Sunday, 6 November 2016

Road To Nowhere by Jim Fusilli


Road To Nowhere by Jim Fusilli
Published by Thomas and Mercer in November 2012. Brilliance Audio edition, narrated by Patrick Lawlor published in December 2012.

Where to buy this book:
Buy from independent booksellers via Abebooks
Buy from independent booksellers via Alibris
Buy the audiobook download from Audible via Amazon.comAmazon.co.uk
Buy the paperback from The Book Depository

How I got this book:
Bought the audiobook from Audible

My rating: 3 of 5 stars

For years the drifter haunted the background of American life, roaming the side streets and highways that crisscross this vast country. Cool and handsome, with a single teardrop scar and a knack for silence that keeps the world at bay, he is a man alone. That all changes on a rainy night in Chicago, when he witnesses a brutal assault on a young woman. By the time he reaches her, the assailant is gone, leaving a trail that is all too easy to follow. But playing the good Samaritan may be more trouble than it’s worth, when his moment of conscience hurls him into a shadowy world of violence, intrigue and deception.
Caught between duty to his fellow man and the anonymity of life on the road, the Samaritan could walk away. But when his estranged teenage daughter is threatened, he will make his choice—and never look back. By turns violent and insightful, this suspenseful novel from acclaimed journalist and author Jim Fusilli introduces an unforgettable hero to the ranks of contemporary American fiction.

Quite why our unnamed drifter decides he must help Mary-Louise, when he has presumably passed by many other needy people during his years on the road, isn't explained. Neither is where he gets the money for his frequent purchases of new shirts. Fusilli has gone all out to create a darkly mysterious hero, but has made him so enigmatic that I was unable to get a grip on who this man actually is. Consequently, I found it difficult to empathise or even care about much of his self-imposed mission. This is a shame because otherwise the story is pretty good. The trio of female characters are interesting and more real than is usual for hardboiled crime fiction, and I liked the washed-up British ex-spy and the indestructible Carlos.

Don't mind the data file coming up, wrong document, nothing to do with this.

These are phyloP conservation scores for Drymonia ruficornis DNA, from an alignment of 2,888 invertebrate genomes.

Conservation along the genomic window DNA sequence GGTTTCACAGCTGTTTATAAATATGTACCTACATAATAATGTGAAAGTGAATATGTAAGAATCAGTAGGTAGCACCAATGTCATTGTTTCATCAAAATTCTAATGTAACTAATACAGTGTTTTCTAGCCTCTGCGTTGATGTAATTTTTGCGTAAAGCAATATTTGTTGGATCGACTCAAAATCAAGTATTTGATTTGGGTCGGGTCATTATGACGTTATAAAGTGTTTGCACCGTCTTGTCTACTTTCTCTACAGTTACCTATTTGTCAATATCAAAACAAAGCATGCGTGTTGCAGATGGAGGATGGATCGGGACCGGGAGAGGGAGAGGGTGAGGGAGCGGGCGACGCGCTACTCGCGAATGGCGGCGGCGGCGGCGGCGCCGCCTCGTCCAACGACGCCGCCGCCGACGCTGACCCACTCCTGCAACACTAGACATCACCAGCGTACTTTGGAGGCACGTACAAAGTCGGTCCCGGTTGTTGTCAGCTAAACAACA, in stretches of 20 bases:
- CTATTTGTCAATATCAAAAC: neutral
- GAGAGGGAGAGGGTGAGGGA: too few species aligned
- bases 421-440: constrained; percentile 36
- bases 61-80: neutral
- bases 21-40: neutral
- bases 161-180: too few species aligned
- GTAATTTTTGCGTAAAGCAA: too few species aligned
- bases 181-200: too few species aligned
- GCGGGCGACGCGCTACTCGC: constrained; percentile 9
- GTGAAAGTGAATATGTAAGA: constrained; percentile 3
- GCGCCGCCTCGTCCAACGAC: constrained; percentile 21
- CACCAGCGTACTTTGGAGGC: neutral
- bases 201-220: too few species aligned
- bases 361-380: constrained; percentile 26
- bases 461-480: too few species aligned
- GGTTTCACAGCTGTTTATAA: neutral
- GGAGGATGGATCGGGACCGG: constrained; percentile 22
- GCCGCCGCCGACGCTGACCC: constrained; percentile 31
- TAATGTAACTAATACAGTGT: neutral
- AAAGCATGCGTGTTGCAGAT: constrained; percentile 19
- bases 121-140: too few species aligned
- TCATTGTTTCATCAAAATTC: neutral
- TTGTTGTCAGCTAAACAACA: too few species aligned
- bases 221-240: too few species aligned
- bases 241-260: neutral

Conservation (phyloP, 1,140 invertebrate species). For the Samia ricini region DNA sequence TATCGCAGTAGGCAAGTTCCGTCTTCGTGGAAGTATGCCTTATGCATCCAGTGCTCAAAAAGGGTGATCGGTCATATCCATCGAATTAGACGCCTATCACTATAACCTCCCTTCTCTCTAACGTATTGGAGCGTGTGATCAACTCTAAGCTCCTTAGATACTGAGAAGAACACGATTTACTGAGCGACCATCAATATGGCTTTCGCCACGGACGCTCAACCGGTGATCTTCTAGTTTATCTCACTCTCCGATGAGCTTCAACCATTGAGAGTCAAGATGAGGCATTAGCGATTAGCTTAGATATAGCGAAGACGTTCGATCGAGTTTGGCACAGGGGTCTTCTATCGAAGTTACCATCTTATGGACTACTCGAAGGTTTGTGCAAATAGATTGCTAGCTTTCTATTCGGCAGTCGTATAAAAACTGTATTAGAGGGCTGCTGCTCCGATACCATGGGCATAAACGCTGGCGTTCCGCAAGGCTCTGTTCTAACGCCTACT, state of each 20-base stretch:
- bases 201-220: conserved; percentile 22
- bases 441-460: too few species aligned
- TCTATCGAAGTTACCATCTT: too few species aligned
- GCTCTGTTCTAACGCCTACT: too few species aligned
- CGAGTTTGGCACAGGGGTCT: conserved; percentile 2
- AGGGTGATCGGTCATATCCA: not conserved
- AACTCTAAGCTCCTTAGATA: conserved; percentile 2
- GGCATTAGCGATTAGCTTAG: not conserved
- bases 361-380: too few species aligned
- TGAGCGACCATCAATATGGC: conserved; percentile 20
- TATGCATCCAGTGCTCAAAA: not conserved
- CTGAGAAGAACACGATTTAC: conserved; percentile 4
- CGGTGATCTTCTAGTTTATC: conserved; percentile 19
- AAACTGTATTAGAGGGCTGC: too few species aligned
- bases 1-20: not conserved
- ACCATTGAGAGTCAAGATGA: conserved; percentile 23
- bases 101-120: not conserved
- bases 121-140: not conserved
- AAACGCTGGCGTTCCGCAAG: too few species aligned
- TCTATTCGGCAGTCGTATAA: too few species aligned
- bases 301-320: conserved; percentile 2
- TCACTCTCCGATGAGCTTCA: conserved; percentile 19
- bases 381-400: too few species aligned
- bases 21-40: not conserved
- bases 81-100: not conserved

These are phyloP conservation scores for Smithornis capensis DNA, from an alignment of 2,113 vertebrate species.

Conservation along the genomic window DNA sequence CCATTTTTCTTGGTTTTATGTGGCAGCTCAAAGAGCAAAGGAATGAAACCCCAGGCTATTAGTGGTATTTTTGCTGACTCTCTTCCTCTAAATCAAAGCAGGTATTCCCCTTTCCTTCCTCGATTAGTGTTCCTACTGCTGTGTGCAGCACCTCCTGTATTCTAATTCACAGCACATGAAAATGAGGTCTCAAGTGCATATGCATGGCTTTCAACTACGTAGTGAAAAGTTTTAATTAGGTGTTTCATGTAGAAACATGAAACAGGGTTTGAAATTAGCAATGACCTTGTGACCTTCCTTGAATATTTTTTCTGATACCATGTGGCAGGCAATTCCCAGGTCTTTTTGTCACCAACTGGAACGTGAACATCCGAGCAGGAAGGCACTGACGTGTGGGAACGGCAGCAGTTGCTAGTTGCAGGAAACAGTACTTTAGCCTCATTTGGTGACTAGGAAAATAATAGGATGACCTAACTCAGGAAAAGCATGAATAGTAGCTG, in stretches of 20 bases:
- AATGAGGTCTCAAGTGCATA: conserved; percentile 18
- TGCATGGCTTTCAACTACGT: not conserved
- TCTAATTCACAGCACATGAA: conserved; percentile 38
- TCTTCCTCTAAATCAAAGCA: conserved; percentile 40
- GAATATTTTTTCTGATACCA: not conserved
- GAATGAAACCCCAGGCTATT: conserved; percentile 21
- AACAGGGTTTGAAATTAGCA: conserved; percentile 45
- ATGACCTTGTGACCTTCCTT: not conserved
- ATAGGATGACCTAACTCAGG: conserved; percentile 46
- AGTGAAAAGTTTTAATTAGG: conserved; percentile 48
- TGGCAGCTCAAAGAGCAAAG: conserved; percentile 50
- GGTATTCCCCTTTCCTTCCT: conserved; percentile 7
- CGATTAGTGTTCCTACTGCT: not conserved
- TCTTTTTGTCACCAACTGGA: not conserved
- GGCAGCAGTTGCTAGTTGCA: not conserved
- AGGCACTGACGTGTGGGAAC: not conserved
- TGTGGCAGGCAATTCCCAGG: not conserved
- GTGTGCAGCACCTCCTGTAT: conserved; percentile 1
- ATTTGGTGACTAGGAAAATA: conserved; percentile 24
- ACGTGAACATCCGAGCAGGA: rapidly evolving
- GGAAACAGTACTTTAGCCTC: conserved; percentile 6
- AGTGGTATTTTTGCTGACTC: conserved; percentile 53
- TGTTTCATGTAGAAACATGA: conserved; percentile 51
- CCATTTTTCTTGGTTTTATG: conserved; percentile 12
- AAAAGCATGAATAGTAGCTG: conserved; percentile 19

Fusilli keeps a fast pace throughout and keeping track of detail is important, so I was often irritated by his habit of having whole paragraphs refer to an anonymous 'him' and not identifying which character was the focus. Sometimes 'him' is our hobo hero, but sometimes it isn't and I didn't want to keep jumping back through my audiobook to relisten to sections. With such a sparse writing style, clarity is vital. However, overall Road To Nowhere is entertaining and, at just under six hours, doesn't overstay its welcome. Lawlor does an good job of the narration once his female voices settle down, and his voice is well suited to the book's atmosphere.


Search Lit Flits for more:
Books by Jim Fusilli / Crime fiction / Books from America

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